A few weeks ago Developing Telecoms publisher Alec Barton analysed the Latin American telecoms market. In this article editor Michael Schwartz extends the debate, looking at the countries that have been winning the contracts and asking whether Latin American markets are losing out in these momentous times for new markets. In this first section we look at some of the largest markets, Brazil, Mexico, Chile and Argentina.
For the last three years Developing Telecoms has been reporting on the emergence of telecoms in the newer markets. We have looked, naturally, at China and India. We have also looked at two other countries, Russia and Brazil, whose initials combine with those of the first two countries to make up the BRIC group - four new markets singled out for their recent success.
Comparisons are sometimes unfair but when Brazil is analysed it has certainly progressed far beyond the rest of Latin America. Developing Telecoms has published several reports on the Latin American markets over the last three years. When the total reports for each country are added up the pattern is simple: Brazil is not even being approached by any other Latin American market let alone bettered.
It is easy to state that Brazil has generated more reports (45) than any other country in Latin America. In fact, a look back at the stories we have reported in the last three years is revealing. Sometimes the report has been about a (relatively minor) enhancement for an existing network. In another case a major development involved WiMAX being introduced into the town of Paritins, which is located on a large island in the middle of the Amazon River. Modern technology means that in theory there need be no so such thing as a remote area in telecoms.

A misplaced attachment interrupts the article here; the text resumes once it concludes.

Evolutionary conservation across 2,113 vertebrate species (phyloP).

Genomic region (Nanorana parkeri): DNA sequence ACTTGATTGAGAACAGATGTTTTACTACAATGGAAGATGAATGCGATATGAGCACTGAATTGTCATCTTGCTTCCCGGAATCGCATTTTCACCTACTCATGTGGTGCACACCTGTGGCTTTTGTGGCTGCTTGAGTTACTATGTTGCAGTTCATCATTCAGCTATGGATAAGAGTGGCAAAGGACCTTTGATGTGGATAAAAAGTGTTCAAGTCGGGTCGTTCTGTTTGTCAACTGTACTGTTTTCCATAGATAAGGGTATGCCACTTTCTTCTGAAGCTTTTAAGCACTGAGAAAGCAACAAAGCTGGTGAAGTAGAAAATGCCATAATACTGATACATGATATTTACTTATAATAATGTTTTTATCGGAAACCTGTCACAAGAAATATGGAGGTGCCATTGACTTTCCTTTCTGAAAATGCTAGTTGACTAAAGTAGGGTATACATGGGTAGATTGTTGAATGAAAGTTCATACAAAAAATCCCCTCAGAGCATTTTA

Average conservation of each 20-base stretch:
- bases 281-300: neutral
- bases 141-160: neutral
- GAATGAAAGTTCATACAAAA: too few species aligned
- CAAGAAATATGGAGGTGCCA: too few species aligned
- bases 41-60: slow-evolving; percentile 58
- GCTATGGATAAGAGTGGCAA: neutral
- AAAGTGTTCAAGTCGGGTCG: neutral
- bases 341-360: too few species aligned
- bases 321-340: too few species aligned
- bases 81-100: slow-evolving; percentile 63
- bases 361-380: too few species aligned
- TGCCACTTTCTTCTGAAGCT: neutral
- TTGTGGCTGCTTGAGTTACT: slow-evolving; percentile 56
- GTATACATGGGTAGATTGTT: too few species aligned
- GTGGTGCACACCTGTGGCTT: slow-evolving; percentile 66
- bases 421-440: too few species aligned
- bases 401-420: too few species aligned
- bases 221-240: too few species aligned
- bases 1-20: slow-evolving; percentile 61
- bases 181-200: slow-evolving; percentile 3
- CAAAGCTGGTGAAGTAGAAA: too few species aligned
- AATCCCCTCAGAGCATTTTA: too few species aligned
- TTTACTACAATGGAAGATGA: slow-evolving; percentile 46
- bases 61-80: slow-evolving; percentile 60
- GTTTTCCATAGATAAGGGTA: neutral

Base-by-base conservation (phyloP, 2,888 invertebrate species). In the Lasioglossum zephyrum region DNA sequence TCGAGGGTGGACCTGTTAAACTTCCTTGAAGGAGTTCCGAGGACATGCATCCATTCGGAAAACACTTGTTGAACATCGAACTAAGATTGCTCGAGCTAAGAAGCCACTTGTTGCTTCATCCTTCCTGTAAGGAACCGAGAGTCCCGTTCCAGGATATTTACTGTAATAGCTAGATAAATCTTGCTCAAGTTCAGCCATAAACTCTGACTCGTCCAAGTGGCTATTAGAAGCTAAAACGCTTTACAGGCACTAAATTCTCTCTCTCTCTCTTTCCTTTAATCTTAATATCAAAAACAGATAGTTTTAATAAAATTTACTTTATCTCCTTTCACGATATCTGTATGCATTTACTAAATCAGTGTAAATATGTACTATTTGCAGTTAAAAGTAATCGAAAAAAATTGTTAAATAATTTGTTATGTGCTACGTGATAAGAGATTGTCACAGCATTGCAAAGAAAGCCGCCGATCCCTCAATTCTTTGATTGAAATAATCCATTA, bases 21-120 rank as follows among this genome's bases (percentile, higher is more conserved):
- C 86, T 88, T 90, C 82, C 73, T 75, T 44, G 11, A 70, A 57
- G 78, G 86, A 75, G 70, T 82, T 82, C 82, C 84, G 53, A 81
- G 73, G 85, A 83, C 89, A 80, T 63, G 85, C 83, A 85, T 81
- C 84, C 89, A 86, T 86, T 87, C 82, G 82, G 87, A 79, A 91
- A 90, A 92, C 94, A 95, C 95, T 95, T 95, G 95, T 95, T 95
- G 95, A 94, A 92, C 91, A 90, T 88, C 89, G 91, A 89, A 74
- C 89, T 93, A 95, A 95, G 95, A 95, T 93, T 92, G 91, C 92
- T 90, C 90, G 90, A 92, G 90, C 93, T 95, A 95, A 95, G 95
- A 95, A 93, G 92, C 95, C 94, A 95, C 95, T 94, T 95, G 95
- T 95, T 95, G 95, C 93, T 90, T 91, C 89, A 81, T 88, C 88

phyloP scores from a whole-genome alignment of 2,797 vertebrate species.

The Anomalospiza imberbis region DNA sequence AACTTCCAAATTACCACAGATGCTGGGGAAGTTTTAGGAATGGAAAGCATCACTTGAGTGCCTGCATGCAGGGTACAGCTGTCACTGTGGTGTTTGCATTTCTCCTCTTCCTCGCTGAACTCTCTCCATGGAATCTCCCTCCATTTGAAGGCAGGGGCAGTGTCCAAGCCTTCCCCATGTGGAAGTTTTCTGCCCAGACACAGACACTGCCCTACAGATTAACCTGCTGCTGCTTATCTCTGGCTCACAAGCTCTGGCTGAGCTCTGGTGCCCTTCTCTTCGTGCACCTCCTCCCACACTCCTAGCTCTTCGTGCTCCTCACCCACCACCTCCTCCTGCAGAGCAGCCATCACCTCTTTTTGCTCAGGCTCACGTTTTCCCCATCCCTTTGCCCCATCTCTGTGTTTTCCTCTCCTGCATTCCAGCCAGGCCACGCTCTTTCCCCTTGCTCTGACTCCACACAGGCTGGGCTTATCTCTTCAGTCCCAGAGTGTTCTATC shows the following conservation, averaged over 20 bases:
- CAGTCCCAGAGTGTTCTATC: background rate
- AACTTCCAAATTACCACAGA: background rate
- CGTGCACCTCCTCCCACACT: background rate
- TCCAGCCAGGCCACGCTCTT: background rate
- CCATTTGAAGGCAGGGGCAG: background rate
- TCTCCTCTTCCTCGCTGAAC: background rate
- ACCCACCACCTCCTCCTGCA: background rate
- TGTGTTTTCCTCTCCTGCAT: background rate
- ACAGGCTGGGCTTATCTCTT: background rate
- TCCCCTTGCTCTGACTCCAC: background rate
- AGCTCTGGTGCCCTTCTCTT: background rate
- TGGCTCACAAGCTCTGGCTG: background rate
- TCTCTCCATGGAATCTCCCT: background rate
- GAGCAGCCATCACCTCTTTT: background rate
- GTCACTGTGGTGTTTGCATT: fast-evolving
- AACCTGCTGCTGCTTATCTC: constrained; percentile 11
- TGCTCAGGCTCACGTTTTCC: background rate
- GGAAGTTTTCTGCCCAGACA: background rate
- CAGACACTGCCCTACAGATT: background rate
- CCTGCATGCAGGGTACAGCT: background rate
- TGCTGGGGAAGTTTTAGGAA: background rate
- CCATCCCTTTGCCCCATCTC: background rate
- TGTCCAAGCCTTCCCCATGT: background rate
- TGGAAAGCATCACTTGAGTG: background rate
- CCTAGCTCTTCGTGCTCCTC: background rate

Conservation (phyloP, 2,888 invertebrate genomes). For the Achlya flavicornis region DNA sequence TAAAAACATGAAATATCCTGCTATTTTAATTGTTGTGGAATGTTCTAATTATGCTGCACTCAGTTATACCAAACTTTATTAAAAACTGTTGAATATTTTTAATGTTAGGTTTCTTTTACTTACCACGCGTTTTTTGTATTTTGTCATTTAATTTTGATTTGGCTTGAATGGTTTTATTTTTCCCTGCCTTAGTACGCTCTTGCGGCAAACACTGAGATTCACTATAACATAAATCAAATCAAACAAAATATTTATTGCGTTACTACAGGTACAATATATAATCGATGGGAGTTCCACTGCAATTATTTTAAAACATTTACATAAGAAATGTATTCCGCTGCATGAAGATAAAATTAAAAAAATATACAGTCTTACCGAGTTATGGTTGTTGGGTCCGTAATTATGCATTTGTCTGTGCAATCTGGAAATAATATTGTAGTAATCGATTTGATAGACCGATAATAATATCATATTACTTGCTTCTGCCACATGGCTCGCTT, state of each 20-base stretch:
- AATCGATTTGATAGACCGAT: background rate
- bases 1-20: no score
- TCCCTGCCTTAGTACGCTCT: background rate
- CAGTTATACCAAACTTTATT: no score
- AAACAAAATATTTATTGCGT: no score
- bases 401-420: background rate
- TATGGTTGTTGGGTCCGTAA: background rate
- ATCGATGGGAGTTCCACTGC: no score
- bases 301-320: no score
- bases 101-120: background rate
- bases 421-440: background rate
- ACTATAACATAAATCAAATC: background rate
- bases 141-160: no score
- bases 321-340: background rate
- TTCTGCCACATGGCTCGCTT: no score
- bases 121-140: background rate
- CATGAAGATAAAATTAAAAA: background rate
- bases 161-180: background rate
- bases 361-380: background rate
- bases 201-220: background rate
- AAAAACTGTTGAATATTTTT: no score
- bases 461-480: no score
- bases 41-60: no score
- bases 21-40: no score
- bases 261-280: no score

Furthermore, a review of recent Brazilian contracts shows that Brazil continues a dash not only for basic wireless and fixed line penetration but also for spin-offs from modern technology. Brazilian subscribers want something more than just the ability to speak to someone over the phone. They want email, Internet, broadband and all the related facilities.
In one particular case, a Brazilian operator has implemented a new Response-Based Segmentation (RBS) feature for its LiveScreen Media platform. The segmentation process (developed by UK-based Celltick) tracks user interaction with content displayed on the idle screen and automatically creates a profile which allows Celltick to target users according to their areas of interest and demographic characteristics.
Results to date demonstrate a 60% increase in the number of users responding to teasers on the idle screen, and an 80% increase in the overall number of clicks-per-day since the service enhancement. Brazilian operators are confident enough to exploit the latest technological developments; Brazilian customers benefit from increased participation in the operator's services.
Success breeds Brazilian success
Brazilian companies continue to place contracts as the country builds up her many and varied telecoms strengths. Nothing succeeds like success. Sercomtel, one of the most important mobile operators in the country, stresses the importance of interconnection between such key technologies as GSM, 3G and TDMA.